On the other hand, the validity of the registry data regarding chemotherapy was supported by several internal consistencies of the data. For example, patients who might be expected to use chemotherapy often include younger women with advanced tumor stage and women with hormone receptor–negative tumors. The registry data confirmed this expectation. Another example of the internal consistency of the registry data is that 96% of women younger than 45 years of age with stage IIIA breast cancer were recorded as having received chemotherapy (Table 1). More than 71% of women 65 to 69 years of age with node-positive and hormone receptor–negative tumors received chemotherapy; only 4% of women categorized into these same age groups who had node-negative and hormone receptor–positive tumors received chemotherapy (Table 2). Such internal consistency supports the validity of the information on chemotherapy use in the New Mexico Tumor Registry. In addition, even if the tumor registry information on chemotherapy were incomplete, it is difficult to envision how this limitation would produce a marked decrease in chemotherapy use with age.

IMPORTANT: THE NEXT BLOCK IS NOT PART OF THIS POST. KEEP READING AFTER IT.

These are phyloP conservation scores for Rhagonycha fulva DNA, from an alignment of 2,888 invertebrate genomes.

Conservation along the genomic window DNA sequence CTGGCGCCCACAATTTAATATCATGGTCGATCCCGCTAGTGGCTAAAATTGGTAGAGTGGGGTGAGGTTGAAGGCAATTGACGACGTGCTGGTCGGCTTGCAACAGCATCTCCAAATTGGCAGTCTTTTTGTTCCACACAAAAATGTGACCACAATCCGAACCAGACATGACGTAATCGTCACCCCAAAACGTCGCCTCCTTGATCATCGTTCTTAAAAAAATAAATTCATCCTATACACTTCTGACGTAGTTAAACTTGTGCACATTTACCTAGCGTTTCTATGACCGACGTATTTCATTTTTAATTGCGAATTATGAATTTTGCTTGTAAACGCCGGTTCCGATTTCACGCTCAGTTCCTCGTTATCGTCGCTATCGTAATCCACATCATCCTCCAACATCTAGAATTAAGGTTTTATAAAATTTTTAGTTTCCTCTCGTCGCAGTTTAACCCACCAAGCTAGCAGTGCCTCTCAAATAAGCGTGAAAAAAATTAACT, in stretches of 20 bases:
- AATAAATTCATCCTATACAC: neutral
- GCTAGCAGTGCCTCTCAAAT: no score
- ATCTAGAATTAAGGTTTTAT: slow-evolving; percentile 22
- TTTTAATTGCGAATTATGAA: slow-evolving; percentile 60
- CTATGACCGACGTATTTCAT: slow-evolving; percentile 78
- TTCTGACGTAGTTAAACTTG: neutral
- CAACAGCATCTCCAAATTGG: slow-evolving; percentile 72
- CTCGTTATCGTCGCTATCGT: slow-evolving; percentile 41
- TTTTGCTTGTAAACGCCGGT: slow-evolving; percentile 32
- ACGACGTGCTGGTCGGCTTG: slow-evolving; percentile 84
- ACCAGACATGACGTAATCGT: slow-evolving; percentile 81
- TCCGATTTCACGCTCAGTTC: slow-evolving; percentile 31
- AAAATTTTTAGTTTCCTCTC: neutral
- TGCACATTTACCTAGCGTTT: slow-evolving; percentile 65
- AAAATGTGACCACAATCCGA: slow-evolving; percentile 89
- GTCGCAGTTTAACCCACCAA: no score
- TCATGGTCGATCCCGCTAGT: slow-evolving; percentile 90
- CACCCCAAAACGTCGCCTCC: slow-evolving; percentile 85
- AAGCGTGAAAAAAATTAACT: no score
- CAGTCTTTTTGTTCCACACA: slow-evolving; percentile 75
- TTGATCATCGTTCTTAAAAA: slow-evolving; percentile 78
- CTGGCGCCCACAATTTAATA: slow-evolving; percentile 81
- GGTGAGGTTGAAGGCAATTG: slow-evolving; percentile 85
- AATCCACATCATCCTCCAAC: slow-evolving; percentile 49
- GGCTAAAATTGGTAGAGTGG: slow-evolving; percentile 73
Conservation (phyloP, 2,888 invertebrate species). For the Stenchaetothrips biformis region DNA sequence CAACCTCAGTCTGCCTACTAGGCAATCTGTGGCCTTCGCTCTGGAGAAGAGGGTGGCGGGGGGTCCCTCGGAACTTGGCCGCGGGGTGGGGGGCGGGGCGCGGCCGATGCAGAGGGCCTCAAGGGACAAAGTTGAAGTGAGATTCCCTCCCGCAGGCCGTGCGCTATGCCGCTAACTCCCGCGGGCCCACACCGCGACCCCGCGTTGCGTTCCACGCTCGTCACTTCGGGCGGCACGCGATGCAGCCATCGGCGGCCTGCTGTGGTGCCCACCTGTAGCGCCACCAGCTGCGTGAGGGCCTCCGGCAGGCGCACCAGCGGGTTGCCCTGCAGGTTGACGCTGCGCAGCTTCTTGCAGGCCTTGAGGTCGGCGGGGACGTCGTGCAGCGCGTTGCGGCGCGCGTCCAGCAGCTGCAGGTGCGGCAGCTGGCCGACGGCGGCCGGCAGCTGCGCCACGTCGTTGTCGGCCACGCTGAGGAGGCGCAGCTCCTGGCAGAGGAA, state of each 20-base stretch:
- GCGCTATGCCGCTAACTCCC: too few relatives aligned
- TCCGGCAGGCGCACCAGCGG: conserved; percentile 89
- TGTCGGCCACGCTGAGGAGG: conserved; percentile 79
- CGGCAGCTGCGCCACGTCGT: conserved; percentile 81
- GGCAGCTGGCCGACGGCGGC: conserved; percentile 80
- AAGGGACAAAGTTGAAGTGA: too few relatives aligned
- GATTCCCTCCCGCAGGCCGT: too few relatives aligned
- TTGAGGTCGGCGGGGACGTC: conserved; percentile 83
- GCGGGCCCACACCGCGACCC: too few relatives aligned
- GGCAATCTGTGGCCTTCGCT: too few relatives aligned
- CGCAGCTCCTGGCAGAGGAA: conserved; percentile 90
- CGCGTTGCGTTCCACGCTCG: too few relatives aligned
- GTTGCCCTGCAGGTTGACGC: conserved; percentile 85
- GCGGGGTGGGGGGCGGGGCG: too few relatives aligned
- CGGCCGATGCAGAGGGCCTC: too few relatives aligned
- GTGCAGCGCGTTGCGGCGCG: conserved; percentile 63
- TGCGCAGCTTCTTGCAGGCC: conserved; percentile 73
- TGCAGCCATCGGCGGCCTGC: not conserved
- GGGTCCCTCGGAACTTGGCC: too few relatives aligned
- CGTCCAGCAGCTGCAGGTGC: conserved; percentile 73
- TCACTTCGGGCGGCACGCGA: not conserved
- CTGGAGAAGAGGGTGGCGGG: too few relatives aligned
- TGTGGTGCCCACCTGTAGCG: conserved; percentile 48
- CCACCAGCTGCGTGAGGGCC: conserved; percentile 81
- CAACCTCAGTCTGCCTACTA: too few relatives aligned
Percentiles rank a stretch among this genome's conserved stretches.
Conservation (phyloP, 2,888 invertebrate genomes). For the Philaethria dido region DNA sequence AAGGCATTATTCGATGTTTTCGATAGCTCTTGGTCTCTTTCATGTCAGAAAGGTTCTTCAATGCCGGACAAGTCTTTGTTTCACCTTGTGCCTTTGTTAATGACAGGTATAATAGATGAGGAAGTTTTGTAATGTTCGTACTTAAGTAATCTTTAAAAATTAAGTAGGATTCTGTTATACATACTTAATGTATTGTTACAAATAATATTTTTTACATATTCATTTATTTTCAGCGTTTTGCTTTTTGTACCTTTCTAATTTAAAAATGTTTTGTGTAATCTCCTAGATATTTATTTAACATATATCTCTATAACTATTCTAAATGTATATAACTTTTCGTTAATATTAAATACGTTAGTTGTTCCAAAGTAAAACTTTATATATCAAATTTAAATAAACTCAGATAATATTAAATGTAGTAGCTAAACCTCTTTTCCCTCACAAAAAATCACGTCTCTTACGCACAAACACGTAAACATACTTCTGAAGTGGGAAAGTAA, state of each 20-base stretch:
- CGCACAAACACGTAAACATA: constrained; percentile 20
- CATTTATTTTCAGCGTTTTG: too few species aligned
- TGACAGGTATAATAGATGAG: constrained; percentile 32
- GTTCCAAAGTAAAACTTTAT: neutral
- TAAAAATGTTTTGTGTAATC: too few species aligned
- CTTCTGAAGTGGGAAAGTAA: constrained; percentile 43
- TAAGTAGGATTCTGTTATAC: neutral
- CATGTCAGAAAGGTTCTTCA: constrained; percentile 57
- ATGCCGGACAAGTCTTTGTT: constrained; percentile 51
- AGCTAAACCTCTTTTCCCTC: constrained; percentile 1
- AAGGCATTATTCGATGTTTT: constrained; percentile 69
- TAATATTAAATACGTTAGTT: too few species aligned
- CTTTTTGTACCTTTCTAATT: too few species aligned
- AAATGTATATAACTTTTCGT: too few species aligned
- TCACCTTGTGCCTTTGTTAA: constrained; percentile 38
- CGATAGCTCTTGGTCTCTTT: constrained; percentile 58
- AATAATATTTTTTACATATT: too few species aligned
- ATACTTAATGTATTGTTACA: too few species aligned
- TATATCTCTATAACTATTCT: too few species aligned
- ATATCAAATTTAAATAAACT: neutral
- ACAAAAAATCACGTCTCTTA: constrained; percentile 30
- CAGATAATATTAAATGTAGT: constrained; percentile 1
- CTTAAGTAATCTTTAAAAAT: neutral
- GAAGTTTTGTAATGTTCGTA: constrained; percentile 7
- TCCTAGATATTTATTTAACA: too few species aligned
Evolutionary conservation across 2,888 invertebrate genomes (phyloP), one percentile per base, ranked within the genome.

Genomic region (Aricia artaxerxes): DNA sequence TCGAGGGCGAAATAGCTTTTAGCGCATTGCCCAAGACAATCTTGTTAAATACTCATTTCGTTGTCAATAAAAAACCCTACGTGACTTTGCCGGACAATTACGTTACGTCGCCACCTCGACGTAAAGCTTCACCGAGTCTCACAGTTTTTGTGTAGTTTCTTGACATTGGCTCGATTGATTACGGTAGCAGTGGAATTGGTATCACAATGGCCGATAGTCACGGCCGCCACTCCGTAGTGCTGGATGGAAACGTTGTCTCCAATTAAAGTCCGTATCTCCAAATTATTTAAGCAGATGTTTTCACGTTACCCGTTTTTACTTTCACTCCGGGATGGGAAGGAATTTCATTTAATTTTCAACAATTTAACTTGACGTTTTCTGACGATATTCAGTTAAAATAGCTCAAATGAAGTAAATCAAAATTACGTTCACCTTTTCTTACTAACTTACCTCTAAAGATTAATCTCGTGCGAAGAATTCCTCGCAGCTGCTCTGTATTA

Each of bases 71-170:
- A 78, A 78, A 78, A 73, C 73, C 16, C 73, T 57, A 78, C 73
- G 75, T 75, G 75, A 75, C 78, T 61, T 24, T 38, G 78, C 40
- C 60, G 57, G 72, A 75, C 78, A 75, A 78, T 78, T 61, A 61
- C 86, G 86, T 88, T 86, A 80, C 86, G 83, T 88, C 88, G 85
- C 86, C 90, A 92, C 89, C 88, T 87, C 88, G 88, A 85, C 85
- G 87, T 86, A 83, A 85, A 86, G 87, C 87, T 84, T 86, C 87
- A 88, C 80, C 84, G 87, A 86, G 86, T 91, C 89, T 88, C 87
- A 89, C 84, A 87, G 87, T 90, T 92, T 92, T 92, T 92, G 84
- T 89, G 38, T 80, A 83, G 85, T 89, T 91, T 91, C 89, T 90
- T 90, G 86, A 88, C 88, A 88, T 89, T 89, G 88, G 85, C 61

Another limitation of our study is that we did not investigate whether older women with breast cancer who received chemotherapy fared any better than those who did not. In addition, we did not have information on comorbidity. However, although comorbidity becomes an important issue in the choice of therapy for women older than 65 years of age, it is unlikely that the increase in comorbidity associated with age in women younger than 65 years of age is sufficient to explain the decrease in chemotherapy use. Furthermore, we did not have information on patient preferences and physician attitudes and preferences toward chemotherapy use in women of different ages. We also do not have data on variation in the choice of chemotherapy for breast cancer at the level of the provider. A sensitivity analysis suggested that the relationship between age and chemotherapy use in our large population-based setting was relatively insensitive to changes in these unmeasured factors.